• Teaser: Finger-pad stalks dance off each plastic frond / methodically, as your hand drifts / through our bedroom blinds. You stay / in time. / We collect curve against timorous bone shard / to practice our language of sound.”

Gemini

The Twins / Intelligent, Adaptable, Creative / Moody, Opportunistic, Inconsistent

Don’t look now, Gemini—a shiny new romance could be yours! I know what you’re thinking; how can you get your groove on in quarantine? Well, these tea leaves don’t lie. Look for it around the end of the month, when you’ll be extra creative and witty. Pro tip: Tone down your atomic levels of snark (…at least till the third date).

In the meantime, I have just the thing for you:

  • Teaser: “I saw the other me at the airport. We were waiting for the same plane, both of us halfway home.”

Cancer

The Crab / Honest, Generous, Faithful / Insecure, Needy, Crabby

Finally, it’s crab season! Leo will steal the spotlight in July, but until then, this grand stage is all yours. I know adorable crabs like yourself tend to hide under shells (heh). Try to show off a little, though. Pursue a dream you’ve been thinking about; don’t be afraid to put yourself out there, even if that translates to a virtual platform. 

This utterly fantastic story will be your reward. 

  • Teaser: “As she walks toward the water, I take in the long line of her back. Those wings are as long as she is tall, so black they almost shine blue. I smile and go over to meet her, sidling up against her side to wait for the waves to roll in, for the cold water to slip over our feet.”

Leo

The Lion / Cheery, Noble, Imaginative / Demanding, Boastful, Melodramatic

An opportunity may slip by at the height of the month. Try not to let it get you down or set off those melodramatic tendencies. Instead, turn that energy outward and help some loved ones. Your cheery nature is a superpower, so get sharin’!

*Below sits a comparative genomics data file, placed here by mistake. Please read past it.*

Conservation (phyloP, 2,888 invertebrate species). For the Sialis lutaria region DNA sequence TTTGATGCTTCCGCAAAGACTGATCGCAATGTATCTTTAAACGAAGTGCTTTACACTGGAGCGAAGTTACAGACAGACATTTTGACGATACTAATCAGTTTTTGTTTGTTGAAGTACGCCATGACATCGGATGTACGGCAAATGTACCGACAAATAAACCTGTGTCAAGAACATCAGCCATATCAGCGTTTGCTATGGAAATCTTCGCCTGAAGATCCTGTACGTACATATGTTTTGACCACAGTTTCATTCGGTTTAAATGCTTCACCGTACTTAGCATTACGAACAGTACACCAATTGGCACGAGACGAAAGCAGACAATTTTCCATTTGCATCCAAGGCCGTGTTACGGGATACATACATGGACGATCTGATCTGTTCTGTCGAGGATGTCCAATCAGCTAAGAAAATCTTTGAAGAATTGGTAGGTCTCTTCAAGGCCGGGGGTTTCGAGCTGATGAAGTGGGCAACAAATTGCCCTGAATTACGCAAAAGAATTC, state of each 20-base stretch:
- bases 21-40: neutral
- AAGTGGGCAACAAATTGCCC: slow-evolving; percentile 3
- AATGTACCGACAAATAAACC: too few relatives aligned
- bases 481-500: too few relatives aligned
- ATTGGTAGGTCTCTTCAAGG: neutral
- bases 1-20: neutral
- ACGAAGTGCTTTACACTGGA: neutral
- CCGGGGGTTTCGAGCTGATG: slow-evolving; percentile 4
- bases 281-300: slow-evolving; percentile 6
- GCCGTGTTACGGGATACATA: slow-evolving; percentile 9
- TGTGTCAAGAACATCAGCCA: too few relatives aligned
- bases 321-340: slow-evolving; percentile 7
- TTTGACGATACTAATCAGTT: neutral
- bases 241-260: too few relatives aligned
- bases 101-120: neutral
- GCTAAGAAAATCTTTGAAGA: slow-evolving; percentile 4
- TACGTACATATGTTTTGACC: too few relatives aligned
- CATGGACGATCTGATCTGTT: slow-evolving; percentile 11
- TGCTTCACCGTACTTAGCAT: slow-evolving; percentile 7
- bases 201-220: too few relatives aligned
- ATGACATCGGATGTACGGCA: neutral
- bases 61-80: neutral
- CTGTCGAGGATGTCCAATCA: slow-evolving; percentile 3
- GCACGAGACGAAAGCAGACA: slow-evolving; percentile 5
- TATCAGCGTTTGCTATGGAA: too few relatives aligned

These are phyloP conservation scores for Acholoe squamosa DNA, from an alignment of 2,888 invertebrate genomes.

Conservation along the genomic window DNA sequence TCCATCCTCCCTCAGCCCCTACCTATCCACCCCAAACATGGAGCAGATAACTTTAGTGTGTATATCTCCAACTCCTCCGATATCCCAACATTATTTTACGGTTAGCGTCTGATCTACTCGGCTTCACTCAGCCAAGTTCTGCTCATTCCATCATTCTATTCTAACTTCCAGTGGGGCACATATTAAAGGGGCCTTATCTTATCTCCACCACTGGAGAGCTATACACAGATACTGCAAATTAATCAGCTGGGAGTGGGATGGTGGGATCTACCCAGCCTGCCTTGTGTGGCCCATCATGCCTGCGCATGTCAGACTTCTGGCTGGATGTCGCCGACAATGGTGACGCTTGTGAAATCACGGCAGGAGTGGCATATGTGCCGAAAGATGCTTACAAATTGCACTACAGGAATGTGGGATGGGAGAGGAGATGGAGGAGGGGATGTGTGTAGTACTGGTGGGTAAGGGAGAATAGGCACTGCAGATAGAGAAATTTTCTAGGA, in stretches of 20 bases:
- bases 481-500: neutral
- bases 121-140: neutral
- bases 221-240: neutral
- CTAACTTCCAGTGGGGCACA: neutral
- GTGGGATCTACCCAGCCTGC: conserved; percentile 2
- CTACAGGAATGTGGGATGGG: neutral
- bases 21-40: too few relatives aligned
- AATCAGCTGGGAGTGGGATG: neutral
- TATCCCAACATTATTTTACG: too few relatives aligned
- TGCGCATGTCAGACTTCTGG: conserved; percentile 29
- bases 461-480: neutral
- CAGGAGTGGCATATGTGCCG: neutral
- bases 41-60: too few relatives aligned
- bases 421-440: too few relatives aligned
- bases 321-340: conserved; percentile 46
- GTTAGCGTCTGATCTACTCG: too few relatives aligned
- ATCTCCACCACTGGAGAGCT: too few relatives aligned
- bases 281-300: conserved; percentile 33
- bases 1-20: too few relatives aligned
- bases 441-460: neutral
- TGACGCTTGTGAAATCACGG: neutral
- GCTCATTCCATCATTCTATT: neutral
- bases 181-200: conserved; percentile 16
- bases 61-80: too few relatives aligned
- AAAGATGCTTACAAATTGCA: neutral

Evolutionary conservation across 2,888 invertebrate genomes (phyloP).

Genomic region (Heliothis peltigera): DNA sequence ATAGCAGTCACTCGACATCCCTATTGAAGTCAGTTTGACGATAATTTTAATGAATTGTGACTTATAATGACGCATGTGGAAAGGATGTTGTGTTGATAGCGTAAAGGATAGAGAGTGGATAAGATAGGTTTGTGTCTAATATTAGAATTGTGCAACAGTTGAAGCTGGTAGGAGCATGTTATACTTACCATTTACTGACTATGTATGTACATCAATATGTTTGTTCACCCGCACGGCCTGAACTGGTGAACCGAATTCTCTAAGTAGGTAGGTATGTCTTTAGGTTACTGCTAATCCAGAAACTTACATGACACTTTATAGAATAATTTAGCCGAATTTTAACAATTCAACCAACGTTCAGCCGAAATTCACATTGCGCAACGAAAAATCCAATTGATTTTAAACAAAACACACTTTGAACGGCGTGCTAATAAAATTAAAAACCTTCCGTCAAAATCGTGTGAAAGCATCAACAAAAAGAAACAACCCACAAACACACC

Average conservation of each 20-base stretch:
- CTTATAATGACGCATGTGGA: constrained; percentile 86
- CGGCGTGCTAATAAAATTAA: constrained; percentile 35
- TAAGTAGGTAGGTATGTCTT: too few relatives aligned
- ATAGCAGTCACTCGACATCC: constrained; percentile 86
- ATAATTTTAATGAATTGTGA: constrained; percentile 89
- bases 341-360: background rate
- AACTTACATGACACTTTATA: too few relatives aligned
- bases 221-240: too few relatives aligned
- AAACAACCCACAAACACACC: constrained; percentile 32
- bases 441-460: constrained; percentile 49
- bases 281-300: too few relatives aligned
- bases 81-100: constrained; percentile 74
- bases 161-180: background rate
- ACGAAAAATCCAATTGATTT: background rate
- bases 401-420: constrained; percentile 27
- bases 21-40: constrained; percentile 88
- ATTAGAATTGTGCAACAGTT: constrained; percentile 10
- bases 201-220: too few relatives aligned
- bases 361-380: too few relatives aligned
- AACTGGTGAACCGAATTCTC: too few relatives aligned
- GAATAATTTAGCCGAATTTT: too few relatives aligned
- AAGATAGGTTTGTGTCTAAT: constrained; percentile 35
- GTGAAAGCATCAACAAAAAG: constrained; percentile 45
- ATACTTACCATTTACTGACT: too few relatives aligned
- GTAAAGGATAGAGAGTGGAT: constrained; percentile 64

When you need a break, though, here’s a story pick that’s just for you: 

  • Teaser: “When your husband leaves for work every day, you sit on the balcony and study the schoolgirls with slick black hair in tight plaits as they walk by. The fisherwomen shout the prices, and you crave the pomfret your mother cooked for you as a child.”

Virgo

The Maiden / Practical, Diligent, Kind / Obsessive, Self-Righteous, Compulsive

Oh, Virgo, you may be put through the wringer this month. Take extra care at the start of July—you’ll be vulnerable to all kinds of jabs—and avoid your “witty” colleague like they’re going out of style. Remember to take care of yourself. Say it with me: Self-care isn’t selfish. 

In the meantime, let’s distract you with some good reading:

  • Tide, by Mandira Pattnaik
  • Teaser: We marvel at the hypocrisy of the waves—gnawing away at our barely-standing home, but never quite gobbling it. Ena and I sit by the broken table, on the floor, the corners of which are encroached by drifted sand and watch a dinghy being cradled.”
pierrot by narghee-la

Libra

The Scales / Compassionate, Trustworthy, Peacemaker / Disorganized, Materialistic, Indecisive

June may have been a tad boring, but July is looking up! New money is headed your way this month. Remember to put some of it in the bank for future travel plans—a.k.a. beaches with rainbow-colored margaritas—and party like it’s 1999. You know, in your living room.

Here’s some reading to dry your tears. Erm, I mean to get you started: